Sometimes, you open a bottle of wine, and just has far too many tannins for you. Your mouth feels dry, you find yourself reaching for water, and your lips and tongue might even take on a reddish hue from the wine.
But you’re here now, and the wine isn’t bad. It’s just highly tannic.
What can you do to soften tannins in wine?
First, let’s talk about tannins.
What Are Tannins?
Tannins are naturally occurring polyphenols found in plants that create a drying, rubbing sensation on your tongue.
Tannins are the part of the plant that provides texture, balance, and structure to whatever dish, food, or beverage they are in.
In the case of wine, tannins come from all parts of the grape – the stems, the leaves, the seeds, and the skin. They are responsible for much of the health benefits you get in wine – the antioxidants that protect your cells against free radicals, which can help prevent cancer, heart disease, and many other health issues.
All thanks to tannins.
What Makes Highly Tannic Wine?
But still, many people do not like the bitter, astringent sensation they get in their mouth from highly tannic wines. A higher level of tannins can be due to many factors, from a specific type of grape to how long the grape sediment was left to sit in the must before being filtered out.
In general, red wines are more tannic than white or rose wines because the grape skins are typically left on during the winemaking process.
Also, grapes with thicker skins will tend to add more tannins to the wines they make.
Furthermore, some wine makers add tannins to their wines in order to better preserve it, which is actually not usually necessary as the tannins already existing in the wines should do just fine to preserve it.
With enough practice, a wine lover will be able to detect a higher level of tannins in wine just by smelling the wine, even before it touches your tongue. But once you do taste it, if you feel like your mouth immediately goes dry, especially on the middle of your tongue, you know your wine is high in tannins.
Why Would You Want to Soften Tannins in Wine
Tannins can really come down to a matter of taste. Some people love highly tannic wines in the same way they love strong black coffee or super dark chocolate. The bitterness truly is an acquired taste.
For others, they seek the flavors that exist beyond the tannins, and feel like tannins block that level of enjoyment they get from a great glass of wine. So they hope to soften the tannins.
Fortunately, when it comes to those with a tannin intolerance, the percentage of the population with a true allergy to tannins is very small, less than 1% by most accounts. This is good news as a tannin allergy can lead to headaches and nausea upon consumption.
Most people who suspect they may have a tannin intolerance are typically simply suffering from dehydration due to the alcohol in their system and can ameliorate their symptoms by drinking one glass of water per glass of wine and/or by adding Vitamin C to their diets on days they drink wine.
How to Soften Tannins in Wine
For wine makers, if you are seeking to soften tannins in your wine, choose lighter color grapes with thinner skins.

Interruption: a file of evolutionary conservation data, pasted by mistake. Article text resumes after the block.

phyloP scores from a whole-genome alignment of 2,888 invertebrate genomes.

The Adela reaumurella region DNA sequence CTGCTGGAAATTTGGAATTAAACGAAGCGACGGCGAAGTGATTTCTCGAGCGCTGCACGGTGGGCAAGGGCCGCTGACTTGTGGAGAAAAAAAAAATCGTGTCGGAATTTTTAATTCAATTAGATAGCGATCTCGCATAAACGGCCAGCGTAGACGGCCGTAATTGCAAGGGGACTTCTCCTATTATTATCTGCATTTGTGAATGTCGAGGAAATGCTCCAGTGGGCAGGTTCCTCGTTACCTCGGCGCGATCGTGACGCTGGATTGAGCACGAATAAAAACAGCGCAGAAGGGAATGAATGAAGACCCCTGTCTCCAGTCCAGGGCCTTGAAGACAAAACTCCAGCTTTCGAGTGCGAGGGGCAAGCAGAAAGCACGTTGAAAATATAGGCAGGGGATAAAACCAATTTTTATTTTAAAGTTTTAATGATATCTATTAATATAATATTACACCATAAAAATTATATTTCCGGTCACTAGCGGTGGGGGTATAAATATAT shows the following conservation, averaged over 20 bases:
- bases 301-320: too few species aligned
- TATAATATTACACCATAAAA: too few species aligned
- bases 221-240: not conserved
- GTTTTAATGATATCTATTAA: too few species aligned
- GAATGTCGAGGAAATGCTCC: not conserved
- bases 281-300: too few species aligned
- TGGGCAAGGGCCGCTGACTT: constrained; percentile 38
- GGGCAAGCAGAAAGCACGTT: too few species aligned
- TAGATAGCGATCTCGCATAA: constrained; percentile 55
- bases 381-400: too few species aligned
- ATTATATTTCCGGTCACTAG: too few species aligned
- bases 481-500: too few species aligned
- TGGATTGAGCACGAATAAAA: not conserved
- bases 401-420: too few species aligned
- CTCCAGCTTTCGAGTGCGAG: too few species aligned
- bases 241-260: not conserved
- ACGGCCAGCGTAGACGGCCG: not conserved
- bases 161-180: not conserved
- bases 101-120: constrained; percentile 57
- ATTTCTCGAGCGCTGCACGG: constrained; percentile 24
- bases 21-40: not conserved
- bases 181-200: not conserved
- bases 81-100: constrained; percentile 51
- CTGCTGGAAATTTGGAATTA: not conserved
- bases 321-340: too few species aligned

White and roses tend to have fewer tannins.
Also, avoid adding extra tannins for preservation purposes.
However, once the job is done, and you have a highly tannic wine, there still exist measures you can take to soften the tannins in wine and therefore enjoy the flavors and aromas of the wine more.
The first thing you can do is simply wait to open your wine.
Aged wine will mellow out significantly over time, so if you have the option, stash your highly tannic bottles away for a few months, or even up to a year, and then give it another chance.
You will likely be pleasantly surprised by the change your wine undergoes after aging.
But most people don’t buy wine to stash it in their cellars, of course. So if you simply cannot wait, then you can aerate.
Exposing your wine to the air will break up a lot of those tannins in a matter of minutes.
However, you cannot simply open the bottle and let it sit. You must expose all of the wine to the air, so you will have to either pour out four glasses of wine and then let them sit, or pour your wine into a decanter, which will expose all the wine to the air and then let it sit in a wide base vessel that further aerates it.
And finally, you can invest in a wine aerator, which you can attach to your bottle so it can expose all of the wine in the bottle to the air without having to decant it.
Add Some Fat
And in addition to aging and aerating, you can always add some fat.
Wine and cheese have been paired for millennia for a reason.
The fat in nuts, meats, and cheeses adds moisture back into the dryness provided by highly tannic wines, so be sure to serve your wine with a charcuterie board high in a wide variety of naturally fatty foods like prosciutto and goat cheese, olives and almonds.
In the end, you will have to play around with what works for you in terms of softening the tannins in your wines. But rest assured that, when all else fails, if it is a good wine, it may simply be a matter of developing a taste for the drier side of red wines.
You can always build up your tolerance with a nice gourmet dark chocolate.
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